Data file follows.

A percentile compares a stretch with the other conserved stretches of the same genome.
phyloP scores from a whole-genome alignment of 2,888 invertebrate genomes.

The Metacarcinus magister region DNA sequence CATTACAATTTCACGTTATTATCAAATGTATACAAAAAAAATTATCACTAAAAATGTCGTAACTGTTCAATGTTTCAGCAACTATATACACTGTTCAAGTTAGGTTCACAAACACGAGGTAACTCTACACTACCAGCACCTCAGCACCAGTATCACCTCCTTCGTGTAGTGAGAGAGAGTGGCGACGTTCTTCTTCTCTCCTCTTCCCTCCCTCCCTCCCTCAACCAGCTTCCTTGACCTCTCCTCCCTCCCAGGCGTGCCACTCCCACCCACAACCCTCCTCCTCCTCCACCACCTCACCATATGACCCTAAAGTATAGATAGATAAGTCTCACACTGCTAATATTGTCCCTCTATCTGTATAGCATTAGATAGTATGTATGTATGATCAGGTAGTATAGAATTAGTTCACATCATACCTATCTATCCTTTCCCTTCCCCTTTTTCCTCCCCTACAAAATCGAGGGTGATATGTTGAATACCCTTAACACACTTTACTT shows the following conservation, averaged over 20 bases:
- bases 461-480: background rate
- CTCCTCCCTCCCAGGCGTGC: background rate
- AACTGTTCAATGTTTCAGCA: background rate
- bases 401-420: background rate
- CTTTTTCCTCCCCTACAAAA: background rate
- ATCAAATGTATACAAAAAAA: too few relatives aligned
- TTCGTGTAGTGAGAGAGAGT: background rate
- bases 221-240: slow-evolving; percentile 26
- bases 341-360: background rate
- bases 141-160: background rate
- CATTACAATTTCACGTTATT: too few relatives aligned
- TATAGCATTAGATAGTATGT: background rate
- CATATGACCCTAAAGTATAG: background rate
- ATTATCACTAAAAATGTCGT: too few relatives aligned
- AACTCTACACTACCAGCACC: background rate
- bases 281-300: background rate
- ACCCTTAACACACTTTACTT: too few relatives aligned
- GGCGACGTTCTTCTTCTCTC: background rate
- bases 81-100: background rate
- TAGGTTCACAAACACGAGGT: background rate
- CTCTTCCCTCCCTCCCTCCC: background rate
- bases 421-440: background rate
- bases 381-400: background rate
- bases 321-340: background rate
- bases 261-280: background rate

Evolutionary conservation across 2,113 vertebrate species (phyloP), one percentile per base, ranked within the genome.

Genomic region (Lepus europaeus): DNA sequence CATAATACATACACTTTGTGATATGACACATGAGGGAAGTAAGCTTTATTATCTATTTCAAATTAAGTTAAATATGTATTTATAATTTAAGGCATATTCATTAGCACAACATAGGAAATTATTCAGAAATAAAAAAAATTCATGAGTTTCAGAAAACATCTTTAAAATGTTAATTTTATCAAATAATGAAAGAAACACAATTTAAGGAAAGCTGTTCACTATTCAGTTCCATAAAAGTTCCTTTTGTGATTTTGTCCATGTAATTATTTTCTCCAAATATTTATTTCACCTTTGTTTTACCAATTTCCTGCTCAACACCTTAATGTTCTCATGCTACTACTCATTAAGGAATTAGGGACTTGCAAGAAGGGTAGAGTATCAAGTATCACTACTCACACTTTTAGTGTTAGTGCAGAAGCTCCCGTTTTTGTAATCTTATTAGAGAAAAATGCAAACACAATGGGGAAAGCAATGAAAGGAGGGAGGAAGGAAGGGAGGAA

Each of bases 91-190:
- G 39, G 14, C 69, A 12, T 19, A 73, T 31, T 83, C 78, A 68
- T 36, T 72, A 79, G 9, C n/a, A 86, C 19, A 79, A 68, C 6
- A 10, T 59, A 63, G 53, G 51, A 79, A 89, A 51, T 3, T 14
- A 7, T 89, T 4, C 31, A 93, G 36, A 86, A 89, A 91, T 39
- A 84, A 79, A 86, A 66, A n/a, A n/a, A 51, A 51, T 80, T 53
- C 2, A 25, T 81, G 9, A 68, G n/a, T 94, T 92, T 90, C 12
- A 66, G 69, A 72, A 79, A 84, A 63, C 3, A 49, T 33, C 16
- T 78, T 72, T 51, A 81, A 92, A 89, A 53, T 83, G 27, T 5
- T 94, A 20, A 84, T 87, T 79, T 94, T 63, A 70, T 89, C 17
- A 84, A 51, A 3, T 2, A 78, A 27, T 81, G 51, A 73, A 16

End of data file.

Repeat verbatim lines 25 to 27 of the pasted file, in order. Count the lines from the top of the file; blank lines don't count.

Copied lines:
- bases 421-440: background rate
- bases 381-400: background rate
- bases 321-340: background rate